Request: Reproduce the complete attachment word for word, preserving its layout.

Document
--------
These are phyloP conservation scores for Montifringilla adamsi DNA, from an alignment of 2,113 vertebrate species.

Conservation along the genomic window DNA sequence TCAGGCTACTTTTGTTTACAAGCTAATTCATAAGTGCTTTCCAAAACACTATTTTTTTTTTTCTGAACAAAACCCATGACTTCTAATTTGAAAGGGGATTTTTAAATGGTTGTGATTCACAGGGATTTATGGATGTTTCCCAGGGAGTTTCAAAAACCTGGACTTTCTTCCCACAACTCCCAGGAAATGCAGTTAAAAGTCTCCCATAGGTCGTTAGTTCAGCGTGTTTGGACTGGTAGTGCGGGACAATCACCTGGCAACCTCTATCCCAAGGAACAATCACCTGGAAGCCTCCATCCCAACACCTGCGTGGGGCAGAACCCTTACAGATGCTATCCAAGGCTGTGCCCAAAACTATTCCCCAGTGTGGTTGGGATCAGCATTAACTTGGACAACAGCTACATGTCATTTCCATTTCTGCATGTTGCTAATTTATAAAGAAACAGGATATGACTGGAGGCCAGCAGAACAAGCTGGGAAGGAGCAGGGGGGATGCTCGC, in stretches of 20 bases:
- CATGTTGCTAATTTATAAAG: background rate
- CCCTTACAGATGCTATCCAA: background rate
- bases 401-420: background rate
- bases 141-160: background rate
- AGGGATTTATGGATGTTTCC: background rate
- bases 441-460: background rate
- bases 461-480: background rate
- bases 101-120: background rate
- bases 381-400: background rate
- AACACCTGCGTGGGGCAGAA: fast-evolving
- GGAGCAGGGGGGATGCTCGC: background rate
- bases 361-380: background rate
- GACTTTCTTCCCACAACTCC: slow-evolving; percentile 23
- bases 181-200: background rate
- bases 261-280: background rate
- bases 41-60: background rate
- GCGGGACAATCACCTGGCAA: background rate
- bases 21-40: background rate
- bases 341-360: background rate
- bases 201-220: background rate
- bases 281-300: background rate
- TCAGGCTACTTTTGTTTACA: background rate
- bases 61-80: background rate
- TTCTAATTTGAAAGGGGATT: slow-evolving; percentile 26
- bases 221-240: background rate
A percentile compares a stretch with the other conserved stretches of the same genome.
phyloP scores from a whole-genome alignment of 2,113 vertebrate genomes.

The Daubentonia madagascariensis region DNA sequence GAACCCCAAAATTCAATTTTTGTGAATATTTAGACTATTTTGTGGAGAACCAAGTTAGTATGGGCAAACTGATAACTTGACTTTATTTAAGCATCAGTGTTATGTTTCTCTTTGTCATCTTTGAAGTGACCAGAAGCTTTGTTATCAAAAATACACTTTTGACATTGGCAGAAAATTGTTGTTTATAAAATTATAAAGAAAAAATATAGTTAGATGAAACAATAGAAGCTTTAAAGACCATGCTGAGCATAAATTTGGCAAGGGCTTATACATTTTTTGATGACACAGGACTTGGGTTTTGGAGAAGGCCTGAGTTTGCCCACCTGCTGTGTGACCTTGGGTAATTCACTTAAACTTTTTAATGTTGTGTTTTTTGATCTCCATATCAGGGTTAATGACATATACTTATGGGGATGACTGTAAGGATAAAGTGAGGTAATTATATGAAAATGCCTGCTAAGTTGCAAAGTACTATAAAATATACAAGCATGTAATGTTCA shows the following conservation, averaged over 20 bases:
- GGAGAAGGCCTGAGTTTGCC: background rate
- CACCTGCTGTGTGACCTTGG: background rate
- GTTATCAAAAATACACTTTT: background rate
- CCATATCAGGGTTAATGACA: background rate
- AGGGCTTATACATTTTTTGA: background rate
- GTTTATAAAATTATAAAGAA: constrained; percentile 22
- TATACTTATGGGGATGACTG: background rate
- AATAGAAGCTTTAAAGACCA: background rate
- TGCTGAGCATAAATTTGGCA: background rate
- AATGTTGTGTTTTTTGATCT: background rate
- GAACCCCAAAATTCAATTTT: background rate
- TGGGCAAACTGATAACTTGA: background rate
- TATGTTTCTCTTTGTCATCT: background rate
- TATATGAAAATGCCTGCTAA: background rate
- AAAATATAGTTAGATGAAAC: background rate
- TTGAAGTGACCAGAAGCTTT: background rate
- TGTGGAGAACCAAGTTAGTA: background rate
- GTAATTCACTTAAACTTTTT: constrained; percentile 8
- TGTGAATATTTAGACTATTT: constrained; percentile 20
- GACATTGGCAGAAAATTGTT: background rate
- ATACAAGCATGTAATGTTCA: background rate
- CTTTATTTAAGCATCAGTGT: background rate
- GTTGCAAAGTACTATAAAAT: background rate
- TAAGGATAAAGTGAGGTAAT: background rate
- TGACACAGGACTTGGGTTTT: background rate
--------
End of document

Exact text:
These are phyloP conservation scores for Montifringilla adamsi DNA, from an alignment of 2,113 vertebrate species.

Conservation along the genomic window DNA sequence TCAGGCTACTTTTGTTTACAAGCTAATTCATAAGTGCTTTCCAAAACACTATTTTTTTTTTTCTGAACAAAACCCATGACTTCTAATTTGAAAGGGGATTTTTAAATGGTTGTGATTCACAGGGATTTATGGATGTTTCCCAGGGAGTTTCAAAAACCTGGACTTTCTTCCCACAACTCCCAGGAAATGCAGTTAAAAGTCTCCCATAGGTCGTTAGTTCAGCGTGTTTGGACTGGTAGTGCGGGACAATCACCTGGCAACCTCTATCCCAAGGAACAATCACCTGGAAGCCTCCATCCCAACACCTGCGTGGGGCAGAACCCTTACAGATGCTATCCAAGGCTGTGCCCAAAACTATTCCCCAGTGTGGTTGGGATCAGCATTAACTTGGACAACAGCTACATGTCATTTCCATTTCTGCATGTTGCTAATTTATAAAGAAACAGGATATGACTGGAGGCCAGCAGAACAAGCTGGGAAGGAGCAGGGGGGATGCTCGC, in stretches of 20 bases:
- CATGTTGCTAATTTATAAAG: background rate
- CCCTTACAGATGCTATCCAA: background rate
- bases 401-420: background rate
- bases 141-160: background rate
- AGGGATTTATGGATGTTTCC: background rate
- bases 441-460: background rate
- bases 461-480: background rate
- bases 101-120: background rate
- bases 381-400: background rate
- AACACCTGCGTGGGGCAGAA: fast-evolving
- GGAGCAGGGGGGATGCTCGC: background rate
- bases 361-380: background rate
- GACTTTCTTCCCACAACTCC: slow-evolving; percentile 23
- bases 181-200: background rate
- bases 261-280: background rate
- bases 41-60: background rate
- GCGGGACAATCACCTGGCAA: background rate
- bases 21-40: background rate
- bases 341-360: background rate
- bases 201-220: background rate
- bases 281-300: background rate
- TCAGGCTACTTTTGTTTACA: background rate
- bases 61-80: background rate
- TTCTAATTTGAAAGGGGATT: slow-evolving; percentile 26
- bases 221-240: background rate
A percentile compares a stretch with the other conserved stretches of the same genome.
phyloP scores from a whole-genome alignment of 2,113 vertebrate genomes.

The Daubentonia madagascariensis region DNA sequence GAACCCCAAAATTCAATTTTTGTGAATATTTAGACTATTTTGTGGAGAACCAAGTTAGTATGGGCAAACTGATAACTTGACTTTATTTAAGCATCAGTGTTATGTTTCTCTTTGTCATCTTTGAAGTGACCAGAAGCTTTGTTATCAAAAATACACTTTTGACATTGGCAGAAAATTGTTGTTTATAAAATTATAAAGAAAAAATATAGTTAGATGAAACAATAGAAGCTTTAAAGACCATGCTGAGCATAAATTTGGCAAGGGCTTATACATTTTTTGATGACACAGGACTTGGGTTTTGGAGAAGGCCTGAGTTTGCCCACCTGCTGTGTGACCTTGGGTAATTCACTTAAACTTTTTAATGTTGTGTTTTTTGATCTCCATATCAGGGTTAATGACATATACTTATGGGGATGACTGTAAGGATAAAGTGAGGTAATTATATGAAAATGCCTGCTAAGTTGCAAAGTACTATAAAATATACAAGCATGTAATGTTCA shows the following conservation, averaged over 20 bases:
- GGAGAAGGCCTGAGTTTGCC: background rate
- CACCTGCTGTGTGACCTTGG: background rate
- GTTATCAAAAATACACTTTT: background rate
- CCATATCAGGGTTAATGACA: background rate
- AGGGCTTATACATTTTTTGA: background rate
- GTTTATAAAATTATAAAGAA: constrained; percentile 22
- TATACTTATGGGGATGACTG: background rate
- AATAGAAGCTTTAAAGACCA: background rate
- TGCTGAGCATAAATTTGGCA: background rate
- AATGTTGTGTTTTTTGATCT: background rate
- GAACCCCAAAATTCAATTTT: background rate
- TGGGCAAACTGATAACTTGA: background rate
- TATGTTTCTCTTTGTCATCT: background rate
- TATATGAAAATGCCTGCTAA: background rate
- AAAATATAGTTAGATGAAAC: background rate
- TTGAAGTGACCAGAAGCTTT: background rate
- TGTGGAGAACCAAGTTAGTA: background rate
- GTAATTCACTTAAACTTTTT: constrained; percentile 8
- TGTGAATATTTAGACTATTT: constrained; percentile 20
- GACATTGGCAGAAAATTGTT: background rate
- ATACAAGCATGTAATGTTCA: background rate
- CTTTATTTAAGCATCAGTGT: background rate
- GTTGCAAAGTACTATAAAAT: background rate
- TAAGGATAAAGTGAGGTAAT: background rate
- TGACACAGGACTTGGGTTTT: background rate